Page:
Steve Alford Did What Shaka Smart And Brad Stevens Wouldn’t — Shoot For Greatness

Steve Alford gets what Shaka Smart is missing.

Only in The Land of Oz can New Mexico or VCU become an elite program. By accepting the UCLA job­­ – one which he described as “the premier program in the country” – Alford has positioned himself to become a Top 5 coach, masterminding a Top 10 program.

As admirable as Smart’s allegiance to VCU is, there are only a handful of gigs that can automatically take you from unknown to untouchable. Head coaching opportunities at diamond-studded basketball programs – like UCLA, Georgetown, Indiana, Syracuse, Michigan, Duke, North Carolina, Kansas, Kentucky and Louisville – don’t come often.

Alford wouldn’t let his emotional attachment to the Lobos, and a new 10-year contract, blind his reasoning. He’s perfect for the job.

Alford familiarized himself with the legend of John Wooden as a first-grader in Martinsville, Ind. His dad, Sam, coached the high school basketball team at Wooden's alma mater. Then he played at Indiana under no-nonsense icon Bobby Knight. So Alford is familiar with high expectations. Knight’s principles of hard work, respect for the game, discipline and personal accountability has rubbed off.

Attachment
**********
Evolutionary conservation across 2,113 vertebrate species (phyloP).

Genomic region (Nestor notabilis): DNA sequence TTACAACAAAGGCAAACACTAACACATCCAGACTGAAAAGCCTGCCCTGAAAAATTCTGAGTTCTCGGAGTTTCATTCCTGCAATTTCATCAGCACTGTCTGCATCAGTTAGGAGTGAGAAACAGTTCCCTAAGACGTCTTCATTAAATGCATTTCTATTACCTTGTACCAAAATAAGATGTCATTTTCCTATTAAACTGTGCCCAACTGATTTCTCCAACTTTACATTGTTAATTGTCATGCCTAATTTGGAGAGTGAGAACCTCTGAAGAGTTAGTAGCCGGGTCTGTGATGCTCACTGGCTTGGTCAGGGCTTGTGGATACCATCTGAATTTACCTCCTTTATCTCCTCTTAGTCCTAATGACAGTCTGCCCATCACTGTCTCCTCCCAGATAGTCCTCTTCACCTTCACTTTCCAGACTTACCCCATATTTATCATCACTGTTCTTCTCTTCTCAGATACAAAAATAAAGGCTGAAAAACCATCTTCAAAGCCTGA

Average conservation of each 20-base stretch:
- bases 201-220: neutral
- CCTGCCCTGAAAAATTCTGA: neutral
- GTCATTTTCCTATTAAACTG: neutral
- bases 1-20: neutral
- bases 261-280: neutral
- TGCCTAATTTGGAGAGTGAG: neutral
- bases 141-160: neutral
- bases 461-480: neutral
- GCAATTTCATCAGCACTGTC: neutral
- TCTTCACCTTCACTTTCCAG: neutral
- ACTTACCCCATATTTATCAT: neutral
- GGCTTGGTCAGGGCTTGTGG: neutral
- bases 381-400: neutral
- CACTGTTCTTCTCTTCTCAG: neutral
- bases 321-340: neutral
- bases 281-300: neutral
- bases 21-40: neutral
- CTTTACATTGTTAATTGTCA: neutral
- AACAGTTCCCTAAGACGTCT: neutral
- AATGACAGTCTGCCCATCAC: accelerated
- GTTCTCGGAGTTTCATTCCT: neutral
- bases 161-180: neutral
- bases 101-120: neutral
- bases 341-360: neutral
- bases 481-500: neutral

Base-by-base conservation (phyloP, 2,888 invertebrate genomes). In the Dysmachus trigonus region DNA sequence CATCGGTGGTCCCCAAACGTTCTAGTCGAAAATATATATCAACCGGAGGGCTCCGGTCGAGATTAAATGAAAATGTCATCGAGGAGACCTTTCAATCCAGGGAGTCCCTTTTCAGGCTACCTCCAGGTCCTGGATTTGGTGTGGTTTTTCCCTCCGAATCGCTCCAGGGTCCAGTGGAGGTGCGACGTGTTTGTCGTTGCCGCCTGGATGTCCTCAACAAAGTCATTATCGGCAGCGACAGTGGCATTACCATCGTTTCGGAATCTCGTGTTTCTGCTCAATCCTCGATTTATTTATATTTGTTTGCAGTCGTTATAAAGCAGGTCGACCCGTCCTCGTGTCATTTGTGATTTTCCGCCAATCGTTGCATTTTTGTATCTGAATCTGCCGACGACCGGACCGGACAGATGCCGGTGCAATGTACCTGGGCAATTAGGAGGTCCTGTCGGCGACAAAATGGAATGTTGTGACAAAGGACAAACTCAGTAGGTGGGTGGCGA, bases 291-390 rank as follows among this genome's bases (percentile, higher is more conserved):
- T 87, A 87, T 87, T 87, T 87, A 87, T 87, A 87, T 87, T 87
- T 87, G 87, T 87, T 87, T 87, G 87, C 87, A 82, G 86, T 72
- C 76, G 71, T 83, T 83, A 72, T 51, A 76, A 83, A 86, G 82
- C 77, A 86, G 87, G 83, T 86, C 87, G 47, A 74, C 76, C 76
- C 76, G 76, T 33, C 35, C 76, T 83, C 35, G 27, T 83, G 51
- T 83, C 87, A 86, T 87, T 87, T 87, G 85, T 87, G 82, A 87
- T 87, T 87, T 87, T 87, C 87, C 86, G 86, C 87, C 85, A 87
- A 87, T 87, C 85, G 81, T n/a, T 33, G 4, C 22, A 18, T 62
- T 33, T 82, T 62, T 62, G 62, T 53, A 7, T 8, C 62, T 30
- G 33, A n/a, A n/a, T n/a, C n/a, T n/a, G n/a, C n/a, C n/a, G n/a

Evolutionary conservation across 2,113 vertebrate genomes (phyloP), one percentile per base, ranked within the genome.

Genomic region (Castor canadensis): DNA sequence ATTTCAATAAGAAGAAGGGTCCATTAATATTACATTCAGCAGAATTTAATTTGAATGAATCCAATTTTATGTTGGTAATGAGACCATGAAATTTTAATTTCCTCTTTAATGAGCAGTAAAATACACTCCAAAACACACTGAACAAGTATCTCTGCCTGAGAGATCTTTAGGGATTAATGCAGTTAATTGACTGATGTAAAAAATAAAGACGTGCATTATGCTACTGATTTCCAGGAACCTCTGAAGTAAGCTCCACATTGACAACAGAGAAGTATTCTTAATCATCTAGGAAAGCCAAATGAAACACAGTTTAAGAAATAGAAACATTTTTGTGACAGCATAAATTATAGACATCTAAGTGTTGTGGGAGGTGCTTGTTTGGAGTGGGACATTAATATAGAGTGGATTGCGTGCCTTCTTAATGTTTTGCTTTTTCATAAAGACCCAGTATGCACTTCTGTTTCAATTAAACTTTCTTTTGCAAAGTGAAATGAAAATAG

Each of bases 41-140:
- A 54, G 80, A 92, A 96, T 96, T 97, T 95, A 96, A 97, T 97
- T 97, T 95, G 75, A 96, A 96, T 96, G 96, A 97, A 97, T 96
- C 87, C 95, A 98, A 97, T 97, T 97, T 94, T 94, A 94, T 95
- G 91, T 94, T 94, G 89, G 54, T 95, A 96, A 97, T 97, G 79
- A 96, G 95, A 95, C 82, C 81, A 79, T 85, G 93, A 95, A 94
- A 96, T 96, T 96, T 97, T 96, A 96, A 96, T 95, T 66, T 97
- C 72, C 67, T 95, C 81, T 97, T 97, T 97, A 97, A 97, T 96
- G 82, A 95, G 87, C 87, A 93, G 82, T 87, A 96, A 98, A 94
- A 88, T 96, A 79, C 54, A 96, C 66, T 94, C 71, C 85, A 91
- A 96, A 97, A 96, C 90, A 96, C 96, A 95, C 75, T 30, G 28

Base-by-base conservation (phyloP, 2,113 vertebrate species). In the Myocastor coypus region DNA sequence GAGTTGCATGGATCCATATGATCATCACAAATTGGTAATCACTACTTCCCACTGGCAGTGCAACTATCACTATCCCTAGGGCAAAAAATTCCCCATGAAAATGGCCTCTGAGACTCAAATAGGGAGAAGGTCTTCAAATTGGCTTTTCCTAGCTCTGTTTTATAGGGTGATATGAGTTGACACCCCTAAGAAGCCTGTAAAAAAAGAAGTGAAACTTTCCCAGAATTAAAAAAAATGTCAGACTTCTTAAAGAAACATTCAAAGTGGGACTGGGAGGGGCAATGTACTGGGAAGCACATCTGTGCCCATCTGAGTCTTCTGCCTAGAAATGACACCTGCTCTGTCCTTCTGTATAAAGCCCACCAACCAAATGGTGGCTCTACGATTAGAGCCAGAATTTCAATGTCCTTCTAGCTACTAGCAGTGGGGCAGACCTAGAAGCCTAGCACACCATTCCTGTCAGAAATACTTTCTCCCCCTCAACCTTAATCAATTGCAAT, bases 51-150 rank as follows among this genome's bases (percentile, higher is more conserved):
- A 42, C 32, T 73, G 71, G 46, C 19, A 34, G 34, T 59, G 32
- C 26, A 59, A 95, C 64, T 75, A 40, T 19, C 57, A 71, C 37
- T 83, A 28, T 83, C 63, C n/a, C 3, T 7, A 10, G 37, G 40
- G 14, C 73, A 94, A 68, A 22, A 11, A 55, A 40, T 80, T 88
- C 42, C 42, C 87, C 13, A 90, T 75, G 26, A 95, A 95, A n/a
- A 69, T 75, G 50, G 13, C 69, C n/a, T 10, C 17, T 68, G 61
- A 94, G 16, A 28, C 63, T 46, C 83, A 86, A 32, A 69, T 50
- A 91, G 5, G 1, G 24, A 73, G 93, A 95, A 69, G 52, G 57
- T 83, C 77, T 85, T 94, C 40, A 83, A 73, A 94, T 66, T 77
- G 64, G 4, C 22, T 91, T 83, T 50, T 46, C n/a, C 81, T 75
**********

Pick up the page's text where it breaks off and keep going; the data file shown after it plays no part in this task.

Since winning the ‘87 NCAA Championship as a player, Alford coached Iowa to Big Ten Tournament Championships in ‘01 and ‘06, and won his fourth MWC title this season with New Mexico. Alford can’t do any more winning at the mid-major level. He’s honed his craft and he’s ready to become an immortal like Knight, whose fiery, demanding style helped the slow, undersized, slick-shooting Alford become a six-year NBA player. Tall task, but coaching at an immortal program offers that opportunity.

The UCLA program will always get big-time props because of the legacy left by Wooden and themythical NBA players that emerged from the Bruins talent pipeline. Despite reaching three Final Fours under Ben Howland, the Bruins’ program lost its moral core and swayed from the beliefs that made it consistently elite.

Enter Alford.

He has the fortitude, attitude and confidence to handle the demanding job. He’s also not too far removed from the game to relate to his young stars and balance a disciplinary hand with uplifting and motivating coaching tactics. It’s a great bet that Alford will win a National Championship before Smart and the Rams sniff another Final Four.

Look at the miracles Alford’s already performed with low-profile programs. Leading perennial creampuff Southwest Missouri State to the Sweet 16 (’98) is probably his dopest accomplishment. So just imagine handing Alford a 25-win UCLA squad with H.S. All-America talent oozing out of the gym. It’s like pouring water on a Chia Pet. Growth is inevitable. Just chill and enjoy the show.

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